Despite a recent outcry from New Haven residents, the Yale School of Management is one step closer to breaking ground on its new campus.

The City Plan Commission accepted the University’s application for the 246,000 square-foot campus, set to be located on Whitney Avenue and Sachem Street, at a meeting Wednesday evening.

But the approval was not granted without conditions.

The commission is requiring the University to widen the pedestrian and bicycle pathway adjacent to the planned building and to install around-the-clock lighting along the path. A third condition requires Yale to start construction no more than 90 days after demolition, which will help to keep the property from remaining an empty lot for too long, commission member and Ward 9 Alderman Roland Lemar said.

The remaining six of nine conditions are typical for similar proposals, the commission’s chairman, Edward Mattison, said. The SOM plan, with the nine conditions, will next be submitted to the Board of Aldermen for consideration.

The approval comes just five days after the commission received a petition from 20 residents in the area, who called the new building “out of keeping with its surroundings” and requested another commission hearing on the plan, designed by Lord Norman Foster ARC ’62.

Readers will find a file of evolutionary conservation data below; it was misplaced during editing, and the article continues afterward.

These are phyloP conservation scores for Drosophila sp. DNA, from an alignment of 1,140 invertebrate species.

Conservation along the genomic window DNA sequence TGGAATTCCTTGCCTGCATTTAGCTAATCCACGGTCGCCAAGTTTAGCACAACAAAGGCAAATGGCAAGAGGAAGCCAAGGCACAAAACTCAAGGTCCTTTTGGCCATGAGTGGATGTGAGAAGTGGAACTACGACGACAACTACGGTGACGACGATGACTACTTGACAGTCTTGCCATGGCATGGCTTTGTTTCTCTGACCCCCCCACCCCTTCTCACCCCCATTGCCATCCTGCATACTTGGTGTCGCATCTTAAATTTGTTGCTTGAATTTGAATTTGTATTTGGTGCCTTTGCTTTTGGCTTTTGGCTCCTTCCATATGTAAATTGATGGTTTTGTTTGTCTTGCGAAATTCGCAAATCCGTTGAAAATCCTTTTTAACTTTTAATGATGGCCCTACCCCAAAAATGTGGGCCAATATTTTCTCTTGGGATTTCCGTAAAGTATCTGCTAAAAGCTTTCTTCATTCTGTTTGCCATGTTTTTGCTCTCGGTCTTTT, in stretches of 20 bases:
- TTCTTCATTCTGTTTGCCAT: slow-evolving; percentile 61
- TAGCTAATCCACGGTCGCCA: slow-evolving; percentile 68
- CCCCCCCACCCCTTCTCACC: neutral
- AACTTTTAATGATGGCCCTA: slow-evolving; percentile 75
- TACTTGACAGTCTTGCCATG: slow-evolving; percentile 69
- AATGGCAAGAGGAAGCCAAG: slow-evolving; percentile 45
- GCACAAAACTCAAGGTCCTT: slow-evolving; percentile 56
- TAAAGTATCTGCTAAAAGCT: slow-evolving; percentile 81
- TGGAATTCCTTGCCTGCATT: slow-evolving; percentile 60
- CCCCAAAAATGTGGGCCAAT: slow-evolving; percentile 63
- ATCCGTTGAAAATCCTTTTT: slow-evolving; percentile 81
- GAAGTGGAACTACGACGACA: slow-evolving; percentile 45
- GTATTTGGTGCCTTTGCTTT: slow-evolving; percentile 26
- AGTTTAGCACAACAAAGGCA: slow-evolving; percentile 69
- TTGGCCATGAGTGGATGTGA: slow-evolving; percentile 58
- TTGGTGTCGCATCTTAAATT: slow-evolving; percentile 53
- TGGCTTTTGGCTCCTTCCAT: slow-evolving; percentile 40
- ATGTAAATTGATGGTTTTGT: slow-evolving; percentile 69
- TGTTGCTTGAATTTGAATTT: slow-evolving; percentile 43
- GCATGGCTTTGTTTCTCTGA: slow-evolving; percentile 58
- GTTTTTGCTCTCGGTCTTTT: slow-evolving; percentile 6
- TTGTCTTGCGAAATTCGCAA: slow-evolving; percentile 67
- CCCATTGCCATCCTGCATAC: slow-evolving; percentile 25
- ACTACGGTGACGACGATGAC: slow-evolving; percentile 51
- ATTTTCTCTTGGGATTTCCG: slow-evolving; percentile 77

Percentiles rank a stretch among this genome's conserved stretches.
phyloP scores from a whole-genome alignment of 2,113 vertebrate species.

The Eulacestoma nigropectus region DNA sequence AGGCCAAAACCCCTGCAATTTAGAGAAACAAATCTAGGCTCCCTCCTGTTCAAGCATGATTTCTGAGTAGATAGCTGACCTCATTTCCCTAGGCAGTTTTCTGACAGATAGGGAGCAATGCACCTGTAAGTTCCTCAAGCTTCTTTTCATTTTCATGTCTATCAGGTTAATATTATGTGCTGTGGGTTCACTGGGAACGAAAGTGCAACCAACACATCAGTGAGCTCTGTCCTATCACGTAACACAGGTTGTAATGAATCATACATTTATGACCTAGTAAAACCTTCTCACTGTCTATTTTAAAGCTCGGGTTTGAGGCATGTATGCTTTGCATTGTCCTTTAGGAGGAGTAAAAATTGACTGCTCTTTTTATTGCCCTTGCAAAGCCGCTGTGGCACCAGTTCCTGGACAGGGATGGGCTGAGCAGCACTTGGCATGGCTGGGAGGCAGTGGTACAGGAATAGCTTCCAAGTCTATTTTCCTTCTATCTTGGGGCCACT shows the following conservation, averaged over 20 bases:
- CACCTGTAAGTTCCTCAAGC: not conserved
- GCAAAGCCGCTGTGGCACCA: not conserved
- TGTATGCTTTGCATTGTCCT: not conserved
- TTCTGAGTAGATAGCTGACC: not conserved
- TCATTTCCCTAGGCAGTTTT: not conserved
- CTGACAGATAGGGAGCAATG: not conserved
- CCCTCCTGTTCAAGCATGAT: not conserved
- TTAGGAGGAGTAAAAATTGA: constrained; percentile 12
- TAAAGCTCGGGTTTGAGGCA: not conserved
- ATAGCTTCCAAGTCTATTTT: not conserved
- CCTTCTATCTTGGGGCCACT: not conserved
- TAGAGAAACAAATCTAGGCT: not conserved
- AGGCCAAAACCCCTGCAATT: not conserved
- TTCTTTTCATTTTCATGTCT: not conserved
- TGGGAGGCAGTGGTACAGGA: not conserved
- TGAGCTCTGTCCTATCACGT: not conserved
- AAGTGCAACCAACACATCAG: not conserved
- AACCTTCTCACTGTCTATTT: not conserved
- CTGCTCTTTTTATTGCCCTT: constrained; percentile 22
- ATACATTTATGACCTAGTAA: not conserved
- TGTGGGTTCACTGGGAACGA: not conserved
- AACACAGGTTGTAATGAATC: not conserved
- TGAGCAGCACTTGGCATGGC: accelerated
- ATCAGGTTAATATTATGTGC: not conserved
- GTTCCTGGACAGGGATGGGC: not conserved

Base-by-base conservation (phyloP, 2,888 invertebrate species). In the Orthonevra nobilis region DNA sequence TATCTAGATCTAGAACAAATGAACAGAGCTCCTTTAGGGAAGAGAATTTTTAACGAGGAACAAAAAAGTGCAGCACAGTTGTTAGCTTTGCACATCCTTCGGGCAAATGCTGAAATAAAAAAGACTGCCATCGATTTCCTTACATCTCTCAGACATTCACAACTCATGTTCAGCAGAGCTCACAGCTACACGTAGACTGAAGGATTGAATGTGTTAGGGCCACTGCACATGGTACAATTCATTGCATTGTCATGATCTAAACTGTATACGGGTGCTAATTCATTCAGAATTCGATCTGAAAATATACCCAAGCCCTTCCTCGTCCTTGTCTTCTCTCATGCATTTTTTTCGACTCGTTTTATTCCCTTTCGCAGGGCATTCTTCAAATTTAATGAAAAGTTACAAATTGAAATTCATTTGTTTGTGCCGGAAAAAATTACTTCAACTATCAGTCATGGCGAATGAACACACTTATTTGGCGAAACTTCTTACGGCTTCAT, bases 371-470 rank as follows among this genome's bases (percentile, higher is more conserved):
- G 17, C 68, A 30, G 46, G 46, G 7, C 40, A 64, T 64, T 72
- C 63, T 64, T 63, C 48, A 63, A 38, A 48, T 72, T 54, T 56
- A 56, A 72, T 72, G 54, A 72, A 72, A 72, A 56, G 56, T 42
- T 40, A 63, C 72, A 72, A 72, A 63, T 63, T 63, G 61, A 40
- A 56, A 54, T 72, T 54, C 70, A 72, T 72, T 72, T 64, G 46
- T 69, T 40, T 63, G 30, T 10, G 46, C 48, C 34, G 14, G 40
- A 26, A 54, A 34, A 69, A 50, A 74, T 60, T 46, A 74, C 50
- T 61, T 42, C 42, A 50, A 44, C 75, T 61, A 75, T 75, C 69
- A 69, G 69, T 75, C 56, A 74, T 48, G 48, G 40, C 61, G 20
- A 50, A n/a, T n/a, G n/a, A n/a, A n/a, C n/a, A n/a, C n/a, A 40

Mattison said the petition was one of more than a dozen written submissions the commission received between a Board of Aldermen public hearing on Nov. 18 and last Friday, the deadline the commission set for submissions. Most submissions have primarily taken issue with the building’s glass and steel facade and its sprawl across the 4.39-acre site, Mattison added.

“The scale and aesthetics of this project have nothing to do with the adjacent neighborhood,” said Bradley Street resident Andrew Drabkin ’01, who helped to draft the recently submitted neighborhood petition.

New Haven Urban Design League President Anstress Farwell GRD ’78 agreed that the new design has difficulty blending in with the historic homes of the Lincoln-Bradley neighborhood.

“It opens up almost like a megaphone,” Farwell said of the building. “A lot of people have compared it to an airport, and that’s not the type of building that belongs in the neighborhood.”

SOM Dean Sharon Oster deferred comment to Michael Morand ’87 DIV ’93, the University’s associate vice president for New Haven and state affairs. Morand said in an e-mail this week that the SOM community will be a “good neighbor” to the surrounding residents, replacing existing asphalt with landscaping, for example.

Indeed, not all of the submissions the commission received fault the building’s design.

School of Architecture Dean Robert A.M. Stern ARC ’65 wrote a letter defending the campus and calling the structure “a significant addition to the architectural conversation across time that Yale and New Haven have so productively engaged in over the many years.”

“I think it’s time to get this over with,” said SOM professor Douglas Rae, whose Lincoln Street home abuts the proposed campus. “I think the University has handled the project very generously, with endless meetings, endless discussions, endless tweakings of the plan — it’s finally time to start building.”

University Planner Laura Cruickshank said the new campus will be similar in square-footage to Kline Biology Tower. The site’s completion date is currently estimated for September 2013, she said. While she was not able to provide exact figures, Cruickshank added that fundraising for the project is nearing completion.